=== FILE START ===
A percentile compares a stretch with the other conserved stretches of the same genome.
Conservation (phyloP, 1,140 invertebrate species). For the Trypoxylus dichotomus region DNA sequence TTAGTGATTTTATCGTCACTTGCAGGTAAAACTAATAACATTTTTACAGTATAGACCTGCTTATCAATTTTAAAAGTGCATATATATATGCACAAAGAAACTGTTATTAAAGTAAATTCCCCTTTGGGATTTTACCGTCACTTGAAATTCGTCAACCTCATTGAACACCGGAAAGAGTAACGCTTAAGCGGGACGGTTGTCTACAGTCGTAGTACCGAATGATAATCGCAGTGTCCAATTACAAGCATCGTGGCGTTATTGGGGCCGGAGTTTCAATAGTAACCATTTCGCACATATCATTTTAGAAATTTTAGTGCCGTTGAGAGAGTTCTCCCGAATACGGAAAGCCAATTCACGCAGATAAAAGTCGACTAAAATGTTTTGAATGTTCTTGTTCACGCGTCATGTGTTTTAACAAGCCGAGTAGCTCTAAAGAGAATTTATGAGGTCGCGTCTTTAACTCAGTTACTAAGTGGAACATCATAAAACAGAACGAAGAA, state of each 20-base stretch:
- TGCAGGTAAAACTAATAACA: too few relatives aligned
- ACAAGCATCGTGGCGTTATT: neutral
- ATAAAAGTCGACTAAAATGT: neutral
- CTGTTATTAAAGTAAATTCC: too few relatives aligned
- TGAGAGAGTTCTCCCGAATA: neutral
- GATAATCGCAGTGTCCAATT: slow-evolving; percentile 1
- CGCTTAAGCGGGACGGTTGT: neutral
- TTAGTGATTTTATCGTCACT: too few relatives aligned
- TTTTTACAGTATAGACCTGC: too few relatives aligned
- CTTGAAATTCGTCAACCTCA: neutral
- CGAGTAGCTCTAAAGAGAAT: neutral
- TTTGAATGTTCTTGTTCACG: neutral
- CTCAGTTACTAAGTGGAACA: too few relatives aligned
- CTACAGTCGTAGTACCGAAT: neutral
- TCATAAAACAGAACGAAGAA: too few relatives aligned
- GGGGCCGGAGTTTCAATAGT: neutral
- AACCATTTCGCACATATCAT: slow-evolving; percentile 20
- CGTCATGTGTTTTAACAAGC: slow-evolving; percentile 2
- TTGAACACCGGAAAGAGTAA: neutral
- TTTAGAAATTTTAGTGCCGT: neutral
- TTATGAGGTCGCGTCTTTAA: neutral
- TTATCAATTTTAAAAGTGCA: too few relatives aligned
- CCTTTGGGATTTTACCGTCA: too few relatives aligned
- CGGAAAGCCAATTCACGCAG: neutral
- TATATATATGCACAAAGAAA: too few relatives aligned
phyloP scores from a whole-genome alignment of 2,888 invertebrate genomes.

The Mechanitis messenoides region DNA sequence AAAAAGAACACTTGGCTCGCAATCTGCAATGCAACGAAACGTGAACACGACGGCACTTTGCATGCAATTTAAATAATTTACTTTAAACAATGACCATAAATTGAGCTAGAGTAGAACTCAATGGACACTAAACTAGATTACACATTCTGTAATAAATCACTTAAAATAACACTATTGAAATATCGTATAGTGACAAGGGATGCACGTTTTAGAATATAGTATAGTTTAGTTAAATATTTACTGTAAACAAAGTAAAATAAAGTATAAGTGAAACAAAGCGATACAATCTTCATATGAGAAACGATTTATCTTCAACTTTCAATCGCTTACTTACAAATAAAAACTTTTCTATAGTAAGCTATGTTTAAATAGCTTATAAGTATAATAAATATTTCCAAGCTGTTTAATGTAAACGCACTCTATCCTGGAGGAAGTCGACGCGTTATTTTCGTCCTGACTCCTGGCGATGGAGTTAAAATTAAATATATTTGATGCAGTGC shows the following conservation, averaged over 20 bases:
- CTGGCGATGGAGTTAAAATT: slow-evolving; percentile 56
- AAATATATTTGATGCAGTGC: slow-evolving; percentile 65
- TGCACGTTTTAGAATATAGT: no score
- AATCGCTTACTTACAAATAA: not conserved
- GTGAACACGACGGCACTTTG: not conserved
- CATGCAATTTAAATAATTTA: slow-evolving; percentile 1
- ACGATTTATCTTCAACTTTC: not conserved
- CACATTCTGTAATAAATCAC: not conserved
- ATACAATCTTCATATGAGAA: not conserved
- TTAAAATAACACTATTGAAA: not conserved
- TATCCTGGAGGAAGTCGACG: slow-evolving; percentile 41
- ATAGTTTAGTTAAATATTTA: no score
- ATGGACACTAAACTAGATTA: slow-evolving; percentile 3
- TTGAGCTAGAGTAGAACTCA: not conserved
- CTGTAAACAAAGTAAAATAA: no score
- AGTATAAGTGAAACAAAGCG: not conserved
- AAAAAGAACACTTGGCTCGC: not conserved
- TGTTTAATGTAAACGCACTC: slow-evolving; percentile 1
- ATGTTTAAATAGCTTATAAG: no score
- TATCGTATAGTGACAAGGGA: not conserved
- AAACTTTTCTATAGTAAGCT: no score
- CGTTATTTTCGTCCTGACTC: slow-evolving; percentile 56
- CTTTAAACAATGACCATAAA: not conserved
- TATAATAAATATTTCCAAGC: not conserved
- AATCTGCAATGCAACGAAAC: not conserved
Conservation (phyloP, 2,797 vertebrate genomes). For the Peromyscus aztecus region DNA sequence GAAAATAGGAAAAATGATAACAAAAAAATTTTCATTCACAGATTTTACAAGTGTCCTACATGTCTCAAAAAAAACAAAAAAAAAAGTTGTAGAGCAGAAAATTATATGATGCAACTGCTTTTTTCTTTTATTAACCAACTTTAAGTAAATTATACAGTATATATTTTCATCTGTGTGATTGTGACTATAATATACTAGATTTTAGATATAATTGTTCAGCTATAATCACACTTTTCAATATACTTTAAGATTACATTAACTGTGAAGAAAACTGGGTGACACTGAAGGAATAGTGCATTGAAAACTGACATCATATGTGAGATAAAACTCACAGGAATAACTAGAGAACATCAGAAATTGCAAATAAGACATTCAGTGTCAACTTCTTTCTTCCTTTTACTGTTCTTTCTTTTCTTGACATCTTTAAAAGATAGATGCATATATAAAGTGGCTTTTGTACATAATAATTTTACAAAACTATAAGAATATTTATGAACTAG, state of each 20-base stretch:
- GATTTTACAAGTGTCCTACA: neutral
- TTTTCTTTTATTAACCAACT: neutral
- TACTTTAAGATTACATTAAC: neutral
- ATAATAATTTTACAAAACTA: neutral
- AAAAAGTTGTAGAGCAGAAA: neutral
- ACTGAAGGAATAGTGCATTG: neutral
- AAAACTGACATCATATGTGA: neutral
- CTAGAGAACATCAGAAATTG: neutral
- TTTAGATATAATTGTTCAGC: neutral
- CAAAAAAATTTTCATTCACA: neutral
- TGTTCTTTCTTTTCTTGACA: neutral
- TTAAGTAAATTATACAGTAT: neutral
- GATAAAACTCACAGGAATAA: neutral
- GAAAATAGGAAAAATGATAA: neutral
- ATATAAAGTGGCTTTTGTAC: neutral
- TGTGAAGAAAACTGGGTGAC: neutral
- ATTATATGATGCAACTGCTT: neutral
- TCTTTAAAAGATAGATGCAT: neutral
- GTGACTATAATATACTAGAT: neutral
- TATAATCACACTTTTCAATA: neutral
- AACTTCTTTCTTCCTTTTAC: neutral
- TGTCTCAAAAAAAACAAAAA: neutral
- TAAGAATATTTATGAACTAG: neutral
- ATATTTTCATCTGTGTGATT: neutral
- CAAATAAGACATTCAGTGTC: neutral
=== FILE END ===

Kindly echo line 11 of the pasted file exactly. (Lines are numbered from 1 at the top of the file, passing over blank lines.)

- TTTTTACAGTATAGACCTGC: too few relatives aligned